My 7 Super Shots are not all superb photos; instead, they reflect a super moment, one that took my breath away or brought me to tears or causes me endless nostalgia to this day. Here goes …
1. A photo that … takes my breath away.
This photo was taken in Consuegra, Spain, in the spring of 2008. I was studying abroad in Toledo, Spain. My parents had flown over to visit me. I was so excited, because I wanted them to see Spain and to experience it just like I was doing. These windmills, straight out of Don Quixote, was the just the vessel for that.
2. A photo that … makes me laugh or smile.
Back in the fall of 2010, I took a day trip with Mario’s family to Puebla de Sanabria, a quaint little village just a stone’s throw from Portugal. We went with his cousin, his cousin’s wife, and their children. Here’s little María, who kept us constantly entertained with her stories. Here she is, telling one I can no longer recall, but looking at this photo still causes me to smile.
3. A photo that … makes me dream.
This photo was also taken on that trip to Sanabria. The rain had just started to fall when we settled in for a nice café. After a short while, the rain let up, and the sun came out from behind the clouds. Naturally, a rainbow (un arco iris) soon emerged, leaving us in awe of its magnitude. I honestly have never seen a rainbow almost touch the ground like this one.
4. A photo that … makes me think.
This photo was taken in April 2011, during Zamora’s Semana Santa (Holy Week). The ones down in Andalucía get all the press, but Zamoranos take pride in theirs and think—naturally—that theirs is worth visiting as well. It is. Even Italians know about it. It makes me think about tradition, and family, and pride in one’s home, something I don’t always see a lot of in Spain. I love seeing the Zamoranos excited about their town, proud of its beauty and heritage, eager to show the world.
5. A photo that … makes my mouth water.
This photo, taken during Zamora’s Renaissance Fair in 2010, literally does make my mouth water. I love bread, especially Spanish bread. These round panes de pueblo, literally meaning “village bread,” are the best kind of breads for toast and to mop off that tasty olive oil left over on your plate.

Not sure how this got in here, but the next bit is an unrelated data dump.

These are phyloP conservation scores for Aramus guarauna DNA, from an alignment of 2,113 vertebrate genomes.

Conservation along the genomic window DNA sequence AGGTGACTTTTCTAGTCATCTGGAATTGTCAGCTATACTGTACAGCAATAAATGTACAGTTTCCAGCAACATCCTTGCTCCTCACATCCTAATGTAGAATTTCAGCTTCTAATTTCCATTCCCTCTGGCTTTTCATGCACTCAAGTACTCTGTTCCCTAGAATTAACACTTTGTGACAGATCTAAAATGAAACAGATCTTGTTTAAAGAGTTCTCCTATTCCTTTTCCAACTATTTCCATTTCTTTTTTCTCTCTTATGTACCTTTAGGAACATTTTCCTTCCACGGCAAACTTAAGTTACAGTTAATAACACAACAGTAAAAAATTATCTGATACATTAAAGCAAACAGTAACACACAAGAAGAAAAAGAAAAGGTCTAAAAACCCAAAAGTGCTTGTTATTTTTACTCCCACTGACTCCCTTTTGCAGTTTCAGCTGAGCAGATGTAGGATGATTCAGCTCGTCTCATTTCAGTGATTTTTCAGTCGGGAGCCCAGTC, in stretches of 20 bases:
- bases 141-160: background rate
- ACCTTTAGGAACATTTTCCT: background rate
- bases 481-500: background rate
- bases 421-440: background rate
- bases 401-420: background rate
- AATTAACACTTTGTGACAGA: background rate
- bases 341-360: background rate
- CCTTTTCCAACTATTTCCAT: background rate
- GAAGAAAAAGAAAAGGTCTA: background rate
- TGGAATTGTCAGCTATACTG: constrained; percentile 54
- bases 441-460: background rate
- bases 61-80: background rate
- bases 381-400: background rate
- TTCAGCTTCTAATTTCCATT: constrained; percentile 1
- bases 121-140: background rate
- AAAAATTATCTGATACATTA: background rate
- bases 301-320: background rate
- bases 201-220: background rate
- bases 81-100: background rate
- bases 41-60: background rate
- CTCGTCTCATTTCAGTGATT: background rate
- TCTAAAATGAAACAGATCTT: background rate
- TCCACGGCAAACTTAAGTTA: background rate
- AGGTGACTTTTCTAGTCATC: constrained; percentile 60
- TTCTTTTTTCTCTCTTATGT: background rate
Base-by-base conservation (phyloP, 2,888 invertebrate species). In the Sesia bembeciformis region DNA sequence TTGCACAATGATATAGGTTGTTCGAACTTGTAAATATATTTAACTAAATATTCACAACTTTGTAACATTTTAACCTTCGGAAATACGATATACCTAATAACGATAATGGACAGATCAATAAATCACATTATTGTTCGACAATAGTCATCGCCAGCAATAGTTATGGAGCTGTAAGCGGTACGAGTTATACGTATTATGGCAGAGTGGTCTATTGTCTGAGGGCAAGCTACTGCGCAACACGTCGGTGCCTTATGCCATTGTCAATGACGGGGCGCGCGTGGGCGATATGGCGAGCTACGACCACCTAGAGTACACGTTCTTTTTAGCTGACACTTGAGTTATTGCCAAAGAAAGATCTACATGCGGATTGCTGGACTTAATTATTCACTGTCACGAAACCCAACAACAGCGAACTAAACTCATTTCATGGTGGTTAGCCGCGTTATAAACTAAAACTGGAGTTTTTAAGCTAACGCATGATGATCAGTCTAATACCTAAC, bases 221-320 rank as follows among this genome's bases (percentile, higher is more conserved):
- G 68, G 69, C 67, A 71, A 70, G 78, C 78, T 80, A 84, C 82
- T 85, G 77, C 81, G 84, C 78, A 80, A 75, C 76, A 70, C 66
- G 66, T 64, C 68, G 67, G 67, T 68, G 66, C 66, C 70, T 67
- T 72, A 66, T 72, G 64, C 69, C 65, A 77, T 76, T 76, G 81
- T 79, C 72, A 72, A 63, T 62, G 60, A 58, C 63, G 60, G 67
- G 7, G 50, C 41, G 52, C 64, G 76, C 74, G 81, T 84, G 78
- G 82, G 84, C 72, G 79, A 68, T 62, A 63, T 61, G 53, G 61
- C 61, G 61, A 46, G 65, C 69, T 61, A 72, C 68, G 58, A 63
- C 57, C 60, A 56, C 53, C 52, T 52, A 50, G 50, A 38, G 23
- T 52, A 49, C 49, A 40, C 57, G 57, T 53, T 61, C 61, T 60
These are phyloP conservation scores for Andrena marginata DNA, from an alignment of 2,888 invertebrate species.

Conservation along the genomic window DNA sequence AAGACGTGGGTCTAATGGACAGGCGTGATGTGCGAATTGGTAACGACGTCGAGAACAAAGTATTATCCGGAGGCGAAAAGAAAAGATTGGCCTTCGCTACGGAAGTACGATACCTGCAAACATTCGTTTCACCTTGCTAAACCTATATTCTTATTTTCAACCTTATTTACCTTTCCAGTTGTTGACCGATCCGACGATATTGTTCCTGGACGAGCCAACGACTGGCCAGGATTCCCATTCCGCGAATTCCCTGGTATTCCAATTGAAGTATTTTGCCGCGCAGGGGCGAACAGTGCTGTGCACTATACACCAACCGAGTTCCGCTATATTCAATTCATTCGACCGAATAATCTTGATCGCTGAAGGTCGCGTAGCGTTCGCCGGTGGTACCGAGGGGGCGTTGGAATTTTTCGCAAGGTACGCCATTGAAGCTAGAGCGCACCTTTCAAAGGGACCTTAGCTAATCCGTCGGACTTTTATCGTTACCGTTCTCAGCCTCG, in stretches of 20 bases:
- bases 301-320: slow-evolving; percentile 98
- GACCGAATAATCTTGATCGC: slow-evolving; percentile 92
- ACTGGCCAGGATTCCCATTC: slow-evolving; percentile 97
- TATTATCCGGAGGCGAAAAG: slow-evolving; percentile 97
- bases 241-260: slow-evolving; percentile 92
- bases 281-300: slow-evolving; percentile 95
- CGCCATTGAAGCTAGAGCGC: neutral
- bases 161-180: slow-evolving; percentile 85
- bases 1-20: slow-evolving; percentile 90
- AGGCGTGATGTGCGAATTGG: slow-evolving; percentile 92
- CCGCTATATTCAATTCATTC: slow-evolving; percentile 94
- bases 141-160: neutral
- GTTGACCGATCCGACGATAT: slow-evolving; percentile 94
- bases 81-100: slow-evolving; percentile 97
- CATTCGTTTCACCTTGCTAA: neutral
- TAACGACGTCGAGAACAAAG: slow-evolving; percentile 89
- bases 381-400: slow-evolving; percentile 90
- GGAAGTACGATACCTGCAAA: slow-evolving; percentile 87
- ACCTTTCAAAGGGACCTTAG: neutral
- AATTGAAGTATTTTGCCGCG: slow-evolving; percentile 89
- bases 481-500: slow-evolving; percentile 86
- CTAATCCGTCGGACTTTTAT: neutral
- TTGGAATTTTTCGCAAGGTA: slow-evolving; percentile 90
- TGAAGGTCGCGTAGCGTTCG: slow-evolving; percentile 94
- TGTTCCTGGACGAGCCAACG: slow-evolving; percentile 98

6. A photo that … tells a story.
Toledo is a place I’ll always remember and love. It was my first home in Spain, the place I first got to hear the castellano accent of which I’ve grown so fond, the place I felt desperately homesick, the place I remember as where I learned not only about the outside world but about myself, the place I cried and laughed and was sad to leave.
This photo was taken during my first few days in Toledo. It was warm and sunny and I was enchanted—the typical honeymoon phase, but I didn’t care. We stopped in every shop, browsed through every shelf, talked to strangers easily and willing (if in halting Spanish). This man’s shop was found on a small Toledano side street (and aren’t they all side streets in Toledo?). He explained to us what he was doing, known as damascene (in Spanish: damasquino), the art of “interlacing gold on iron or steel to produce beautiful decorative designs.” (Source) He asked us—time and again—”¿Entendéis?”, hoping that we did understand and could fully appreciate his work.
7. A photo that … I am most proud of (aka my worthy of National Geographic shot).
I shared this photo in my post about Castilla y León, but I love it. It was taken during my parents’ visit to Spain in April 2011. This is in Segovia, atop the castle, looking out onto the road below. Here I see ancient meeting modern—if you look hard enough, you’ll see a small car winding its way around the hills. To Spaniards (and many Europeans in general), this juxtaposition is nothing new; to me, however, it’s fascinating, beautiful. I love the ancient feel of Spain, the way I can walk the cobblestone roads just like Cervantes, the way the buildings still cast cool shadows onto the hot streets in summertime, the Plaza Mayor of every city teeming with people to this day, the feeling that you are connected with the past and that, someday, the future will be connected to you.